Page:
Anyone starting a company knows — or at least should know — the power of story-telling.
A product — let’s say an ice cream brand — could focus on marketing the ten scientific reasons why it is better than any of its competition.
These clear facts may even be understood & accepted as true by the potential customer.
The customer may even like their fancy packaging, the drool-inducing images & the warm, welcoming branding.
But they don’t give quite enough of a shit. They still buy the more expensive, objectively less healthy version on the next shelf.
Why? Because our first product has no soul. It has no narrative to match the brand. Where did it come from? Who worked their arses off to get the milk churned, to hand-pick the fruit, to send it off to you with love, care & dedication?
I don’t even particularly like ice-cream, but if I buy it, I’ll buy Ben & Jerry’s.
The names are fun, true. But I buy it because I remember reading the back of the pack fifteen years ago & it resonated with me. Two guys, on an organic farm, raising a couple of cows, coming up with crazy recipes. What is not to love?
And what’s more? I don’t even know whether it’s organic, nor how many cows they have, nor how they come up with the recipes. It’s probably all just done in a factory by a team of guys in lab coats.
But my ten-year old self created that image in my head & it’s still the same one my twenty-five year-old self envisions.
So start telling your story
So any entrepreneur or marketer knows the value of story-telling. Yet we still don’t f**king do it!
And that’s OK. I have ignored it myself. And that’s because it’s a really hard art.
You need to find something that is compelling enough for people to go & tell their friends. This can happen with luck, but generally happens with a decent understanding of psychology or with the experience of trying one hundred ideas & seeing if one sticks.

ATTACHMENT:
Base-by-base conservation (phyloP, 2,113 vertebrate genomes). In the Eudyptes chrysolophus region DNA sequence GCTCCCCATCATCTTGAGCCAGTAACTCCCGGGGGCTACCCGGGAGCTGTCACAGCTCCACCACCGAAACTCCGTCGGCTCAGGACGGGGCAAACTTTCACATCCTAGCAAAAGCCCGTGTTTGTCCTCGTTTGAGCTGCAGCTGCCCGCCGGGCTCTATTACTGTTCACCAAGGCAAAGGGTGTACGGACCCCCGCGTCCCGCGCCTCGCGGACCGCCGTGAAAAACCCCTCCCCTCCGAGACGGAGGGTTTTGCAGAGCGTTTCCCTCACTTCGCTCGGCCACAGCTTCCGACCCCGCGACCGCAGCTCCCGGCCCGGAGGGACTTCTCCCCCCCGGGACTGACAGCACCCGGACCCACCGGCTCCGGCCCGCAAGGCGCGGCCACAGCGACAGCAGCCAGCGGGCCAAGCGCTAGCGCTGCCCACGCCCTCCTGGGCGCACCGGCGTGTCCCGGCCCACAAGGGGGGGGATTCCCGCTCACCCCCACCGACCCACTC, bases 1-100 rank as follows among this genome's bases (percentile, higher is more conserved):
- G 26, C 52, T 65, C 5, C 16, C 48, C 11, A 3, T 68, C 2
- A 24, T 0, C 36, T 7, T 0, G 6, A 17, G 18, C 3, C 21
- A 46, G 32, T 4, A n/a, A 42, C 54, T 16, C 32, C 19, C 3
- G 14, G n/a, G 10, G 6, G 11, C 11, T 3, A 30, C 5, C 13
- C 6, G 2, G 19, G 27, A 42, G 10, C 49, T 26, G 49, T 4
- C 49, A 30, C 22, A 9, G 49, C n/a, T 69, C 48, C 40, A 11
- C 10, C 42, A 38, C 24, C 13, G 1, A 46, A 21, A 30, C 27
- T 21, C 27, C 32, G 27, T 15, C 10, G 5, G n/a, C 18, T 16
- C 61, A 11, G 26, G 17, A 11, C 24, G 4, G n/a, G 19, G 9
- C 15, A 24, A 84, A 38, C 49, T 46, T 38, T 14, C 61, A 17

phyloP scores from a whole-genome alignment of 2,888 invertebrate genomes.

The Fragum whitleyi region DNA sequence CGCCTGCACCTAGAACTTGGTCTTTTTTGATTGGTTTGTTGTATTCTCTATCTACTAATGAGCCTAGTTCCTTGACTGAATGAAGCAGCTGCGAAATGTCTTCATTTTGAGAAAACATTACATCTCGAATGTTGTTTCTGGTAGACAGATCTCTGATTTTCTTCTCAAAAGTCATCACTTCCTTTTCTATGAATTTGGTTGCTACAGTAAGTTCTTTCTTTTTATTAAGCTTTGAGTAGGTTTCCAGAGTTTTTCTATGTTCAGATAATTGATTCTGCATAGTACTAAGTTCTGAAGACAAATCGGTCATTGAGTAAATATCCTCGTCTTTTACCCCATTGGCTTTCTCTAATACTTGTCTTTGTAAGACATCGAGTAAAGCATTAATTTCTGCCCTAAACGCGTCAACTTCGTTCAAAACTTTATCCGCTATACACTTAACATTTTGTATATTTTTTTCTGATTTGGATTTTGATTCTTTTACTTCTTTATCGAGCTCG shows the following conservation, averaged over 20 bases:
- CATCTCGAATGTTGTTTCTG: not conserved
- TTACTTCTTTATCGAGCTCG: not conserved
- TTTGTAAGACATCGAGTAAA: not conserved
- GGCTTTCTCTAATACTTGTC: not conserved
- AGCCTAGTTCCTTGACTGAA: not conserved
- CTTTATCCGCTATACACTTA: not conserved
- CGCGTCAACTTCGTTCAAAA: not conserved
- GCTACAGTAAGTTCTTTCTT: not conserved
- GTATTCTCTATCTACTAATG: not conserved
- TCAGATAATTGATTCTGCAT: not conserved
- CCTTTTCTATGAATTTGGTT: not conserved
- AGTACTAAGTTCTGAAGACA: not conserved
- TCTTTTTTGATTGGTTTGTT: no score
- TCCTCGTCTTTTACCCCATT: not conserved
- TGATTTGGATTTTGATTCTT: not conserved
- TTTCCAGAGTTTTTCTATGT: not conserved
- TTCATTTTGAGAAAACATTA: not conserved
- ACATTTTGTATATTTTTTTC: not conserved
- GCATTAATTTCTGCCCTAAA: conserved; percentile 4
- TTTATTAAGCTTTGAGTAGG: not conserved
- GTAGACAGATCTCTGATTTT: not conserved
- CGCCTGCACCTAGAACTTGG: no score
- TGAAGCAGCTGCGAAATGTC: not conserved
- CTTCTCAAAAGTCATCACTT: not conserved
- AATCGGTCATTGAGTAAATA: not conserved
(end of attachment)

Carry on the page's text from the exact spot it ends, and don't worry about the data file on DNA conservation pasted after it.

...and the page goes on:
We live in a crowded world. It must be remarkable, something worth remarking upon, in order for people to stop & notice.
In order to stumble across an idea that is clear & compelling though, you must remove your subjective opinion as much as possible.
What you assume is interesting about your own story is unlikely to interest others. That life-changing trip? Those years in that shitty job? Unless it really clicks with the audience & comes across as incredibly humble, you are just going to put people off.
Again, we live in a crowded world. People have heard all the sob stories. Someone somewhere has probably had the same experiences. Your audience have already been there, done that.
And don’t expect to hit the ball out the park in your first go. Just start telling people what you do, what your story is. See how they react. And I don’t mean their nod of approval or supporting words. They are bullshit. They are just being nice to you.
Really see what their true reaction is. Do they tell other people? Do they visit your website? Do they get in contact with you after?
If 10 people react indifferently, go back to the drawing board.